The journey of Victoria Mas’s novel The Mad Women’s Ball to the big screen was a remarkably fast one, with barely five months passing between its publication and Melanie Laurent signing on to direct and star in the adaptation, filming that same year, and then reaching our screens a mere 10 months after that. It’s not hard to see why – here is an inherently cinematic story of ghosts, prison breaks, and female companionship, an eminently entertaining melodrama wrapped up in a costume drama sheen.
Laurent takes the role of Genevieve, the head nurse at a women’s insane asylum at the tail end of the 19th Century, but our heroine here is actually Eugenie Clery (Lou de Laage), a young woman from a wealthy family shipped off to the asylum by her father after claiming she can commune with spirits. As it turns out, she actually can, and though this mystical gift has essentially jailed her, it also grants her the power to almost immediately make plans to break out.
Both de Laage and Laurent give committed, energetic performances, livening up some otherwise rather cliched scenes of asylum life – all invasive medical procedures, ice baths, and chaotic communal areas. This being the turn of the century, the ‘medicine’ practiced at the asylum is anything but helpful, the men in charge (with the aid of some of the more sadistic nurses) rendering their charges ever more weak and sickly with their quack science while outright abusing some of them.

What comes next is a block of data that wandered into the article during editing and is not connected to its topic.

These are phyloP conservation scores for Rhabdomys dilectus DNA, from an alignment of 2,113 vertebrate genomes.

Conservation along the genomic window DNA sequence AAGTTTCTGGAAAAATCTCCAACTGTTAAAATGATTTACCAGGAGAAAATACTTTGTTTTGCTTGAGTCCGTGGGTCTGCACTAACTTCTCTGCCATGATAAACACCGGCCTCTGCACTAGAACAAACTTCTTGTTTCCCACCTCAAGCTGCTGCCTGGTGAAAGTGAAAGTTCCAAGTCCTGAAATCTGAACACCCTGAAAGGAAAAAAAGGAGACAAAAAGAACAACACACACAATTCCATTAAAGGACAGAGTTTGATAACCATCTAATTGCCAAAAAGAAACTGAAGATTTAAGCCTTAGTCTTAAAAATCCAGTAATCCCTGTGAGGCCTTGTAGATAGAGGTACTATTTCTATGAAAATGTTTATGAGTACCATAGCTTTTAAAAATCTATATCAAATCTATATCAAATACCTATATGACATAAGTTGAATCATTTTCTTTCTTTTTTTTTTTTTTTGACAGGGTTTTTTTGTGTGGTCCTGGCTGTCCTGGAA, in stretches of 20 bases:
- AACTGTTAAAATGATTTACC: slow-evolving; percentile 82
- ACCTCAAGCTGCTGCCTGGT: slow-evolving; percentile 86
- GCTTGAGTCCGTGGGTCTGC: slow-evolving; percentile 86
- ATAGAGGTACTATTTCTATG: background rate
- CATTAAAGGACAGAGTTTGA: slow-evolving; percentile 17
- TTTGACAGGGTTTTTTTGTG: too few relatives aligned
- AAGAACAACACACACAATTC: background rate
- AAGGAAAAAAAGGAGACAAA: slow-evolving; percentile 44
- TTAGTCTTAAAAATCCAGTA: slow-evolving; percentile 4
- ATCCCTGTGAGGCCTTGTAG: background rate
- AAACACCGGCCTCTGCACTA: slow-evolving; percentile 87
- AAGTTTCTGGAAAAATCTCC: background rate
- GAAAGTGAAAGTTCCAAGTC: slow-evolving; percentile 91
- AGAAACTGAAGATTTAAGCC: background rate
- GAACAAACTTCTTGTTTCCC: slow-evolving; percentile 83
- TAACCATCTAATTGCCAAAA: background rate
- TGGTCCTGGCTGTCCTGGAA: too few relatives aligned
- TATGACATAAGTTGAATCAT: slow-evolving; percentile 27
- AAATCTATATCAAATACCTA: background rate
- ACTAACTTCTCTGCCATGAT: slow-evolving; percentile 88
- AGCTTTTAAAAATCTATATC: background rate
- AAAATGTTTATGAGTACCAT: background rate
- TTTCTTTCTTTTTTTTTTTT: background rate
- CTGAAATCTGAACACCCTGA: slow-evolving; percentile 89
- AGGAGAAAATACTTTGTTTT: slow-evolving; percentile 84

It’s effectively infuriating stuff, even if the ghostly visitations do undercut the seriousness a bit, and a stark reminder of just how barbaric the ‘civilised’ world and its medical establishments were, and continue to be, towards women and the disabled. There’s even a Nurse Ratched-esque villain in the form of Jeanne (Emmanuelle Bercot, going a bit too broadly evil), the nurse in charge of the isolation cells who seems to harbour a burning hatred for the mentally ill.
The ball of the title is an annual event at the asylum where the women are allowed to dress up in fancy clothes and mingle with the grotesque men of the local high society, who come to laugh and molest, and it’s here where Eugenie spots a potential way to escape. This whole sequence is the most ambitious, both visually and in terms of sheer moving parts, and Laurent keeps her plates spinning with skill, only dragging slightly at the very end. The Mad Women’s Ball might not have much originality to offer, but it has plenty of fun with its tropes, all building towards a cathartic final goodbye.